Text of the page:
Initially, the target of the aerial barrage was thought to be an attacking force from Japan, but speaking at a press conference shortly afterward, Secretary of the Navy Frank Knox called the incident a "false alarm." Newspapers of the time published a number of reports and speculations of a cover-up. Some modern-day UFOlogists have suggested the targets were extraterrestrial spacecraft. When documenting the incident in 1983, the U.S. Office of Air Force History attributed the event to a case of "war nerves" likely triggered by a lost weather balloon and exacerbated by stray flares and shell bursts from adjoining batteries.
In addition to several buildings damaged by friendly fire, four to five civilians were killed by the anti-aircraft fire, and another three died of heart attacks attributed to the stress of the hour-long bombardment. The incident was front-page news along the U.S. Pacific coast, and earned some mass media coverage throughout the nation.
Within hours of the end of the air raid, Secretary of the Navy Frank Knox held a press conference, saying the entire incident was a false alarm due to anxiety and "war nerves". Knox's comments were followed by statements from the Army the next day that reflected General George C. Marshall's belief that the incident might have been caused by commercial airplanes used as a psychological warfare campaign to generate panic. Some contemporary press outlets suspected a cover up. An editorial in the Long Beach Independent wrote, "There is a mysterious reticence about the whole affair and it appears that some form of censorship is trying to halt discussion on the matter." Speculation was rampant as to invading airplanes and their bases. Theories included a secret base in northern Mexico as well as Japanese submarines stationed offshore with the capability of carrying planes. Others speculated that the incident was either staged or exaggerated to give coastal defense industries an excuse to move further inland. Representative Leland Ford of Santa Monica called for a Congressional investigation, saying, "...none of the explanations so far offered removed the episode from the category of 'complete mystification' ... this was either a practice raid, or a raid to throw a scare into 2,000,000 people, or a mistaken identity raid, or a raid to lay a political foundation to take away Southern California's war industries.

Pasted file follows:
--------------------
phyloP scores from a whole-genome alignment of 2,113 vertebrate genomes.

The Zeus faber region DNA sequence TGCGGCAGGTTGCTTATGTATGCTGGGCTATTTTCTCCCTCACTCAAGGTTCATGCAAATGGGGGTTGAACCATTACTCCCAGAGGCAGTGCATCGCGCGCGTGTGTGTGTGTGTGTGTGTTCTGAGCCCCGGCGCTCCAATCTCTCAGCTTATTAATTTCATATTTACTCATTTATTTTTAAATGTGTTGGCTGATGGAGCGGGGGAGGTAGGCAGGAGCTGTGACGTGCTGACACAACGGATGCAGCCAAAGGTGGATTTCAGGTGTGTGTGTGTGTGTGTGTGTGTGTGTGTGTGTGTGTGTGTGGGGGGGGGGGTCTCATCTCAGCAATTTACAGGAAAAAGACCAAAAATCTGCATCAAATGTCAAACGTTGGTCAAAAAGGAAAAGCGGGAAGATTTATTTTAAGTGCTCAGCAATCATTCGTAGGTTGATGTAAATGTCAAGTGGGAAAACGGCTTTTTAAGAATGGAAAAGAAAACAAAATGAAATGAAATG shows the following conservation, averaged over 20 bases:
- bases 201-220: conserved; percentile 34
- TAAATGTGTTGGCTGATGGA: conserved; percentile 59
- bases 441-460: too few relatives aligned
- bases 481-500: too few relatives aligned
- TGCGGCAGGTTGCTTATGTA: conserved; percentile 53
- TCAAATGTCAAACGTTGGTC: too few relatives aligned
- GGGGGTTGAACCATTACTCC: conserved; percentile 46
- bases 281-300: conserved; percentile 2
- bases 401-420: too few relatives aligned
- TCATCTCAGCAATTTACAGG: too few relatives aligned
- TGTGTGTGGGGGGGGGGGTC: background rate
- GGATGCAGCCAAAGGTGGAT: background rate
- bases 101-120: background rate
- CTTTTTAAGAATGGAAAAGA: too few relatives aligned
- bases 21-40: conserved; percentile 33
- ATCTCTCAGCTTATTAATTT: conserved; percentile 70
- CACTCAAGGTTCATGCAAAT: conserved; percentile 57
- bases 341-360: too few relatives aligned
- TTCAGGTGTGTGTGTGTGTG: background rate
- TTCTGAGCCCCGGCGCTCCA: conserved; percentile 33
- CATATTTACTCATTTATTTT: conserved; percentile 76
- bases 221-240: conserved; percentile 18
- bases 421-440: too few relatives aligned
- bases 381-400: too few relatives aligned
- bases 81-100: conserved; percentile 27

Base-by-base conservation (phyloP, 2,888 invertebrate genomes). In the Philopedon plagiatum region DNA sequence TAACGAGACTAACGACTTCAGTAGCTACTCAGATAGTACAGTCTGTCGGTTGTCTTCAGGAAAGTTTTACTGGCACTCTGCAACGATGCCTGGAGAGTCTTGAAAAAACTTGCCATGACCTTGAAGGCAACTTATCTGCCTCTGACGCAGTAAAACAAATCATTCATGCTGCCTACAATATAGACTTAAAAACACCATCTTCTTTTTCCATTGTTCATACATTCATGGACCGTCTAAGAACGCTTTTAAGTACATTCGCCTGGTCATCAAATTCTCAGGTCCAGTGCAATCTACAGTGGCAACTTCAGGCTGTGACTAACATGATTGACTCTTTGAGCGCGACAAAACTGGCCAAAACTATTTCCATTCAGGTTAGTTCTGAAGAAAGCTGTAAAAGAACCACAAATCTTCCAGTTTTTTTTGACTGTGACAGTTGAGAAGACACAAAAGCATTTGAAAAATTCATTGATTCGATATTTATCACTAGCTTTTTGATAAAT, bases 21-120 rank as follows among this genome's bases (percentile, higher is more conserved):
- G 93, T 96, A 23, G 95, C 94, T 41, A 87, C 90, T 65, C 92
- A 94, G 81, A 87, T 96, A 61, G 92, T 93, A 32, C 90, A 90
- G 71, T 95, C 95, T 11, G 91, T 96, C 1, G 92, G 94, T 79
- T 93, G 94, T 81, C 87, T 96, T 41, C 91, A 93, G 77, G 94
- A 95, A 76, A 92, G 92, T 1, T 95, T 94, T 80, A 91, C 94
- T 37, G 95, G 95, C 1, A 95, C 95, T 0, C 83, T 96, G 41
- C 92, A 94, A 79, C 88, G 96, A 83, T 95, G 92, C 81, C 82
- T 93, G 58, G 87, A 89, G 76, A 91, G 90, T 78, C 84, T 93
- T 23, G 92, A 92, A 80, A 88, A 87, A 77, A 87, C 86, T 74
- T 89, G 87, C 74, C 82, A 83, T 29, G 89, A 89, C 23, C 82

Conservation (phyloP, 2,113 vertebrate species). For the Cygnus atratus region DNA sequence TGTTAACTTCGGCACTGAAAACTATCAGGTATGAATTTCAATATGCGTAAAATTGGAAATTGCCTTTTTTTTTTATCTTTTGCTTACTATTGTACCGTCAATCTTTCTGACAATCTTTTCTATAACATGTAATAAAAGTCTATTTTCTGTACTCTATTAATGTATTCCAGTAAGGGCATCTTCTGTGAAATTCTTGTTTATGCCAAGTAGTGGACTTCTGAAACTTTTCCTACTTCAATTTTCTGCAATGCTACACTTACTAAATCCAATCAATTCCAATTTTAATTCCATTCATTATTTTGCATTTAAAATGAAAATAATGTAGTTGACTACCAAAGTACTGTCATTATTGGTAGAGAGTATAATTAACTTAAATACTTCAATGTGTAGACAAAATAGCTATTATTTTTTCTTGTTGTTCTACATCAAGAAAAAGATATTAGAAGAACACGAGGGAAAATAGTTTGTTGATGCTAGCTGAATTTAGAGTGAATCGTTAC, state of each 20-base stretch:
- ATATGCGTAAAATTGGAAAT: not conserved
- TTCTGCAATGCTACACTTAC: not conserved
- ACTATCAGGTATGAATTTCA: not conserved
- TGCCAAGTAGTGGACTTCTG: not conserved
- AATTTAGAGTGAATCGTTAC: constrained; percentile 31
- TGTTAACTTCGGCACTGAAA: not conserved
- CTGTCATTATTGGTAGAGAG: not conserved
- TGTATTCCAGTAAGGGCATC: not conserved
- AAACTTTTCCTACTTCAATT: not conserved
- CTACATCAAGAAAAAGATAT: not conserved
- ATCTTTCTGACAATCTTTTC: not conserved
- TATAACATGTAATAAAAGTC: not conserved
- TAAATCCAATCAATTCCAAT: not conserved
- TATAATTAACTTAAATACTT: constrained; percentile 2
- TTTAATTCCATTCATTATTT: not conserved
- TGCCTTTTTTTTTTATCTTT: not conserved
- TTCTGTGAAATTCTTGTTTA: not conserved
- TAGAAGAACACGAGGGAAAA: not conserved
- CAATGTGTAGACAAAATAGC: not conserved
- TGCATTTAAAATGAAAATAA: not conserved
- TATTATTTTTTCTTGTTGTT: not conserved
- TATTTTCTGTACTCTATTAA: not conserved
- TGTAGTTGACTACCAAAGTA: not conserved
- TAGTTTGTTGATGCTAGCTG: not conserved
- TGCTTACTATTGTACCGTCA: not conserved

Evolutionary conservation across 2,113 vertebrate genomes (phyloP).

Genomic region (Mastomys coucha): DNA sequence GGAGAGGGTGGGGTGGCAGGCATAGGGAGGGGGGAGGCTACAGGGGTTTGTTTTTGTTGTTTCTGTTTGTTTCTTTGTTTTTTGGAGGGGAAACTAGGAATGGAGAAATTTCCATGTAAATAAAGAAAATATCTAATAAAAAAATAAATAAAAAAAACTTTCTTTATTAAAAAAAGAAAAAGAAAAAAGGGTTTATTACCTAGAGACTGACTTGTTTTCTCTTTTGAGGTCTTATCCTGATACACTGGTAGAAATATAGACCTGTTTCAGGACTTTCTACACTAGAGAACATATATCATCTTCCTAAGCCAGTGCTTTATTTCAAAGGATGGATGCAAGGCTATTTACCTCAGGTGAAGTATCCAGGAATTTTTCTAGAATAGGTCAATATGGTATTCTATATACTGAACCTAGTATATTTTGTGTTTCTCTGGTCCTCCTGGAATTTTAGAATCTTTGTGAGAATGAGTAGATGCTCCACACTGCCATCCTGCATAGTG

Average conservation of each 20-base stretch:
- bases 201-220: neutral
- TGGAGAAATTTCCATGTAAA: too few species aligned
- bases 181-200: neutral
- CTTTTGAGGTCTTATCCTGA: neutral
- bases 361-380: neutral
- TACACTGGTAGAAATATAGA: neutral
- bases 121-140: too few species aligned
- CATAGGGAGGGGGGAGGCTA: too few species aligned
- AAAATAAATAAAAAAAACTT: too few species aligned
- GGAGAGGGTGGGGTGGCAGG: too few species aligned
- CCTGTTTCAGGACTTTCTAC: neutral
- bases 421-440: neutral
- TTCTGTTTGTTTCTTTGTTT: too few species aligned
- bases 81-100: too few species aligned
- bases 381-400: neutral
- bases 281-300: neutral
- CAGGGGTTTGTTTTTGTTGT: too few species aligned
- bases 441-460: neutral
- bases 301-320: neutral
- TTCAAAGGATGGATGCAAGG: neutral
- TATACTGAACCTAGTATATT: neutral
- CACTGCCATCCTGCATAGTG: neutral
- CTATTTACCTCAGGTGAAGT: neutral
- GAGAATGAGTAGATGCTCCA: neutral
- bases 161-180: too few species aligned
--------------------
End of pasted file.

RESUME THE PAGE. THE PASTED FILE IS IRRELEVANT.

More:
In 1983, the Office of Air Force History concluded that an analysis of the evidence points to meteorological balloons as the cause of the initial alarm.
Many witnesses claim to have seen not meteorological balloons, but something else. Some witnesses lived right on the beach and say that the object was so close at one point before the shooting began, that they could reach out and practically touch it. Witnesses even claim that shortly after the incident, a squadron of planes appeared and searched the area over the ocean where it was believed the object that was shot down, landed. Naval ships were also reported in the same area.
Did the military find what it was they shot down? If so, why aren't they saying they did? What did they recover?
But like Roswell, the military insists on covering this incident up. Meanwhile, those who were there know that they witnessed more than just a "Battle of Los Angeles" - they witnessed a real life "War of the Worlds".
In later investigations, it was shown that there were meteorological balloons in the area, however, experts have since come out and said that those balloons would have been to high up in the atmosphere for to be seen with the naked eye at night. Not to mention that after the shellacking that the military unleashed upon it, it would have been in complete shreds and floating on the ocean waters or washed ashore onto the sand in the early morning tide. No debris ever washed ashore.
So the speculation persists. Those who were there, including military officials, will tell you that something was flying in the skies that night. Officially, however, the military personnel will tell you it was a weather balloon. That same story (excuse) came in handy four years later at Roswell.
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